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Algernon Sidney and the Republican Heritage in England and America

Algernon Sidney and the Republican Heritage in England and America

Alan Craig Houston
https://www.jstor.org/stable/j.ctt7zvt40
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    Algernon Sidney and the Republican Heritage in England and America
    Book Description:

    Alan Houston introduces a new level of rigor into contemporary debates over republicanism by providing the first complete account of the range, structure, and influence of the political writings of Algernon Sidney (1623-1683). Though not well known today, Sidney's Discourses Concerning Government influenced radicals in England and America throughout the eighteenth and nineteenth centuries. To many, it was a "textbook of revolution." Houston begins with a masterful intellectual biography tracing the development of Sidney's ideas in the political and intellectual context of Stuart England, and he concludes with a detailed study of the impact of Sidney's writings and heroic martyrdom on revolutionary America. Documenting the interdependence of what have previously been regarded as distinctly "liberal" and "republican" theories, the author provides a new perspective on Anglo-American political thought. Many scholars have assumed that the republican language of virtue is distinct from and in tension with the liberal logic of rights and interests. By focusing on the contemporary meaning of concepts like freedom and slavery or virtue and corruption, Houston demonstrates that Sidney's republicanism and Locke's liberalism were not rivals but frequently complemented each other.

    Originally published in 1991.

    ThePrinceton Legacy Libraryuses the latest print-on-demand technology to again make available previously out-of-print books from the distinguished backlist of Princeton University Press. These paperback editions preserve the original texts of these important books while presenting them in durable paperback editions. The goal of the Princeton Legacy Library is to vastly increase access to the rich scholarly heritage found in the thousands of books published by Princeton University Press since its founding in 1905.

    eISBN: 978-1-4008-6245-0
    Subjects: History

Table of Contents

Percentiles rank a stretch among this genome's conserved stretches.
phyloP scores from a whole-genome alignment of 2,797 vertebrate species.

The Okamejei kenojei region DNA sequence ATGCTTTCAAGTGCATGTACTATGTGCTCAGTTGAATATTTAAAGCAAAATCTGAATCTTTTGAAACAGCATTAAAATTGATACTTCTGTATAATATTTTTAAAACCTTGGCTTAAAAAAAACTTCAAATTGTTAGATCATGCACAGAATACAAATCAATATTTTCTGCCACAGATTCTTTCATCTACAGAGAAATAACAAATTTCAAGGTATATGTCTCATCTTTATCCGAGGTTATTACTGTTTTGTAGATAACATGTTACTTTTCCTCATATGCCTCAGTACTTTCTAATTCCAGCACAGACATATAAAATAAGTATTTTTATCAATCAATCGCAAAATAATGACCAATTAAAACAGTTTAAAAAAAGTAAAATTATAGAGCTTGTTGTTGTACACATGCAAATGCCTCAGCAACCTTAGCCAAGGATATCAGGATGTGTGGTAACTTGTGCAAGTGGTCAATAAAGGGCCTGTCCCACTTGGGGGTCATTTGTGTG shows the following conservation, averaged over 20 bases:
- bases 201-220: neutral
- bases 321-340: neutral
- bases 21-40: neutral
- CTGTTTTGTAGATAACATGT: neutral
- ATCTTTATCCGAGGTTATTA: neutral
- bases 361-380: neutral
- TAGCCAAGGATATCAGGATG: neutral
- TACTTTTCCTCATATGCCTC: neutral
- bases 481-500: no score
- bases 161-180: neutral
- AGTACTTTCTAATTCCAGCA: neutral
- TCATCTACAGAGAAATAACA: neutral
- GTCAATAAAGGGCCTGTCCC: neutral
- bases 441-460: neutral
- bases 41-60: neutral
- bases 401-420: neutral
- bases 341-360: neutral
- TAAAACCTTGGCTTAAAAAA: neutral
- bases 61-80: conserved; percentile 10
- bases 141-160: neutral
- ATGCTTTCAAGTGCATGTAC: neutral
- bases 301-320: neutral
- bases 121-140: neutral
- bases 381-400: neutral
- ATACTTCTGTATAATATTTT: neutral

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  1. INTRODUCTION
    (pp. 3-12)

    THE CONCEPT of republicanism is at the heart of a number of important debates in history and political theory. To many historians, it has provided a useful tool for understanding main currents in seventeenth- and eighteenth-century English and American politics; to many political theorists, it has provided the basis for a coherent and attractive theory of citizenship.¹ The relationship between these two projects has been particularly strong in America. As historians have discovered the republican character of the American Revolution and traced it to its seventeenth-century English roots, political theorists have envisioned the rejuvenation of America’s seemingly torpid public life...

  2. PART ONE: BACKGROUND

    • ONE BIOGRAPHICAL SKETCH
      (pp. 15-67)

      IT WOULD be gratifying to learn that Algernon Sidney “had set up Marcus Brutus for his pattern” and that the “firmness and simplicity of [his] character resembled that first of Romans.”¹ Unfortunately, Sidney’s life did not always match his posthumous reputation. Though Sidney was possessed of a strong sense of integrity and the firm conviction that his causes were righteous, his commitment to republicanism was intermittent and inconsistent. The course of his life was deeply influenced by private concerns, by violent family conflicts and recurrent financial crises. When he did turn to political action, it was with baroque complexity, not...

    • TWO ENGLISH ROYALISM AND THE PLACE OF SIR ROBERT FILMER
      (pp. 68-98)